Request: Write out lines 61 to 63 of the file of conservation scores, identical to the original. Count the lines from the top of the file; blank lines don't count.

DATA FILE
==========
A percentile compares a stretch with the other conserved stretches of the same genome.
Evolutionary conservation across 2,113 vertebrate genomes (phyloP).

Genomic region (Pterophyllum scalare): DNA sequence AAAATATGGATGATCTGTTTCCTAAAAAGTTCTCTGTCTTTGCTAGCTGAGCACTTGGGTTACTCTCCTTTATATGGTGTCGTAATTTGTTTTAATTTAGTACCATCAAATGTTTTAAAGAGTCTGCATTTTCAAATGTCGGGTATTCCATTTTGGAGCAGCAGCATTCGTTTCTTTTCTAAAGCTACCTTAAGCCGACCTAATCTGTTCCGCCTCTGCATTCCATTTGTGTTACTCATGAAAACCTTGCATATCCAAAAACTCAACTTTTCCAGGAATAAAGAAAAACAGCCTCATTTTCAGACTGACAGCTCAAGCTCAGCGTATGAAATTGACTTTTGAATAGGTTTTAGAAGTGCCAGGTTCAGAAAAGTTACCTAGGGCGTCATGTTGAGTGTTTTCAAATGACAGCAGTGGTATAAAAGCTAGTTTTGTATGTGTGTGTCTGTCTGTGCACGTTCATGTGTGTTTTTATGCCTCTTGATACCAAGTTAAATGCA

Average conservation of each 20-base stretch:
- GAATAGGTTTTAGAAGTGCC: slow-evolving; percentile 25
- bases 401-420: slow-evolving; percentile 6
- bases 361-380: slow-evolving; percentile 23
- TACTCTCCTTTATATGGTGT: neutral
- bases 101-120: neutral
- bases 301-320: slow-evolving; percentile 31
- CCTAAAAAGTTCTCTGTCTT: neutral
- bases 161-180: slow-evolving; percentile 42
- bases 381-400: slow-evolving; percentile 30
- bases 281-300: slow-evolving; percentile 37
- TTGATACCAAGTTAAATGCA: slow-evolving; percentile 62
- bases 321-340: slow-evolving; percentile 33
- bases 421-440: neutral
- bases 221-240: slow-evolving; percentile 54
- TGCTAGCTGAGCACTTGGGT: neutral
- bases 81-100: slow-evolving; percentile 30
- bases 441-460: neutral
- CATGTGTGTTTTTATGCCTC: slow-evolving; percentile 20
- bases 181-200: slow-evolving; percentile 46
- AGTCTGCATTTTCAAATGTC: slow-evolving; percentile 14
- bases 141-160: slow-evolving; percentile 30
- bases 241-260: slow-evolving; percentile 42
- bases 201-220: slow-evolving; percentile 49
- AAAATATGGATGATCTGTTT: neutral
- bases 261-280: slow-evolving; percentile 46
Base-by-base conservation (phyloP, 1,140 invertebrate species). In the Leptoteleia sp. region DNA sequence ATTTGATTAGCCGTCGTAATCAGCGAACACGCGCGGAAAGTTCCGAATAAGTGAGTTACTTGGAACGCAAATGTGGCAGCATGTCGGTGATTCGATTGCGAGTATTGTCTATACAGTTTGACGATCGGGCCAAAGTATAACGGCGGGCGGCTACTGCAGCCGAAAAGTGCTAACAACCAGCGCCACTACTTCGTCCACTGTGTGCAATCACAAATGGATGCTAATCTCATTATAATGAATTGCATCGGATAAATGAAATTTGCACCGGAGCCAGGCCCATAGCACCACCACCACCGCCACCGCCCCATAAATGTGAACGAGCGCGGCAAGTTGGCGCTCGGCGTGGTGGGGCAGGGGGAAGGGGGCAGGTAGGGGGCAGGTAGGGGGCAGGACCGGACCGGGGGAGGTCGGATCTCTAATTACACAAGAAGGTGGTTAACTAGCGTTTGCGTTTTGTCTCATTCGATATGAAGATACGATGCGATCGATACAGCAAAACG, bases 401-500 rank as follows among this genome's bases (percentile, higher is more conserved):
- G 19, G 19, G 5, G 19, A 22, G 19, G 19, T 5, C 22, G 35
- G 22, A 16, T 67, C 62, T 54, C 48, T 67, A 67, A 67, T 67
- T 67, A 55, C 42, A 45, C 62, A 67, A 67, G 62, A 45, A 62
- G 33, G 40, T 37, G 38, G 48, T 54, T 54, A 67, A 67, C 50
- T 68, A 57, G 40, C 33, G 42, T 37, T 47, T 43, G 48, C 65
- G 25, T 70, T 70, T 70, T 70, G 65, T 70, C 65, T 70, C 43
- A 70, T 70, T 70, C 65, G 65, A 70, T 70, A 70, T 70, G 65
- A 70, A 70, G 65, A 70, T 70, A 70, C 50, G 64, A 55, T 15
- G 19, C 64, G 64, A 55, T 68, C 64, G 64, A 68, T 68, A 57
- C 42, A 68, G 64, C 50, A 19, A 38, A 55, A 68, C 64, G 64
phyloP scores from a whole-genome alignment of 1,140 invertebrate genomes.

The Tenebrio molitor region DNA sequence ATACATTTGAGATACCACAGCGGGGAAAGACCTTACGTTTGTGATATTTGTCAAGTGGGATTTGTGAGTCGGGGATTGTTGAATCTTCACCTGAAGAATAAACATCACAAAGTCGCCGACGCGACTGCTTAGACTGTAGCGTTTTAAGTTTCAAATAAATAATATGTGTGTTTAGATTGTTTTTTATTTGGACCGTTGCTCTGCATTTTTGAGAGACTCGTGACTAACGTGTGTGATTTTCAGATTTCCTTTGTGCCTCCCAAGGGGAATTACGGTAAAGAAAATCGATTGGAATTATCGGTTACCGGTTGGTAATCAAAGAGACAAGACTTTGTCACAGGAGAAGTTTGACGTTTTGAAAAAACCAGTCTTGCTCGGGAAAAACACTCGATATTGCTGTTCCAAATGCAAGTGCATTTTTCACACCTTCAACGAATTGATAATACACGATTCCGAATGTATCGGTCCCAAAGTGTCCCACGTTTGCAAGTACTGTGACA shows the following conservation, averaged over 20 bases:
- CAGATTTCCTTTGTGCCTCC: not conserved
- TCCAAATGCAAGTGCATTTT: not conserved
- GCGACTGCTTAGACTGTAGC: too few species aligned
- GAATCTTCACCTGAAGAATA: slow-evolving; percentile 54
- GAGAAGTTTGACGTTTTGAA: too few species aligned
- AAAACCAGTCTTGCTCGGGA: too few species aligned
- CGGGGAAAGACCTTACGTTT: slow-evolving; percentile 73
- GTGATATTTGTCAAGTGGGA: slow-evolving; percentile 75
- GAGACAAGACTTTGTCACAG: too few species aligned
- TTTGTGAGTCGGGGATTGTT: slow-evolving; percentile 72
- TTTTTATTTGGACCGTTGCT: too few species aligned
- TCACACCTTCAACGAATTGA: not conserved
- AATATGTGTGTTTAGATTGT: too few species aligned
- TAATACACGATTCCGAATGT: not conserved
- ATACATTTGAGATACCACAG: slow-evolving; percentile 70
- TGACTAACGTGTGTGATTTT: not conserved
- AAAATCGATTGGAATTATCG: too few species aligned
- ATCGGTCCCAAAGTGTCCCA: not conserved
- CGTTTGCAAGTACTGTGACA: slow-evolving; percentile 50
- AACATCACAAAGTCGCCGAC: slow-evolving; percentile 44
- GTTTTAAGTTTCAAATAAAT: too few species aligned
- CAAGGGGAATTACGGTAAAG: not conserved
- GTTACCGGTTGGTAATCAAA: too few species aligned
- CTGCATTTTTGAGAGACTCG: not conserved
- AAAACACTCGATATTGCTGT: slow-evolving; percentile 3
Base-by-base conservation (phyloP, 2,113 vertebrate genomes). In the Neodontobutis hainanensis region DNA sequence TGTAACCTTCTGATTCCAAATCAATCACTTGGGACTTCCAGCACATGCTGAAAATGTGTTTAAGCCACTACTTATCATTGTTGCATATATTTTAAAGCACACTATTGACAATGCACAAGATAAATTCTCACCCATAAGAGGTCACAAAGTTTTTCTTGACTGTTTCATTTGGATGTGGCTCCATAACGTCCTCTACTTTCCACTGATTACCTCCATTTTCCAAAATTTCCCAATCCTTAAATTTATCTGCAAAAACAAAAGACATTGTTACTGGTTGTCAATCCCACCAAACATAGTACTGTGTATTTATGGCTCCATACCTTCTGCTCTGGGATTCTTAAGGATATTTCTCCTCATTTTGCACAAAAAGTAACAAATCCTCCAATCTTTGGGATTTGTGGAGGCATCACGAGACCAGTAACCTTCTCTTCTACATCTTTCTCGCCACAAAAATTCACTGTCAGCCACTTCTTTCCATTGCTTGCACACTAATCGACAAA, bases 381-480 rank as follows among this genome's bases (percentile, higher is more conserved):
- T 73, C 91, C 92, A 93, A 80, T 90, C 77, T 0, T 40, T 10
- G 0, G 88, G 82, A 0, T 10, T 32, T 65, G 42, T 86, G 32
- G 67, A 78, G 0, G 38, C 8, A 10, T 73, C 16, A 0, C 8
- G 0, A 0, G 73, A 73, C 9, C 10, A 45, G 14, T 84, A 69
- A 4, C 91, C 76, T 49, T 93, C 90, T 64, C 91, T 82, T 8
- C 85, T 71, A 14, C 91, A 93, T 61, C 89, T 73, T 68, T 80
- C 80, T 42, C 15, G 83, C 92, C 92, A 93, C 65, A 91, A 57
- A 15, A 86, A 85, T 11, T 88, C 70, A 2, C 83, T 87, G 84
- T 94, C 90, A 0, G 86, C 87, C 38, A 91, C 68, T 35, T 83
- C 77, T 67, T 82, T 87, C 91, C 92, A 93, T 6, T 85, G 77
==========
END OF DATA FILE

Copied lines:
- CGTTTGCAAGTACTGTGACA: slow-evolving; percentile 50
- AACATCACAAAGTCGCCGAC: slow-evolving; percentile 44
- GTTTTAAGTTTCAAATAAAT: too few species aligned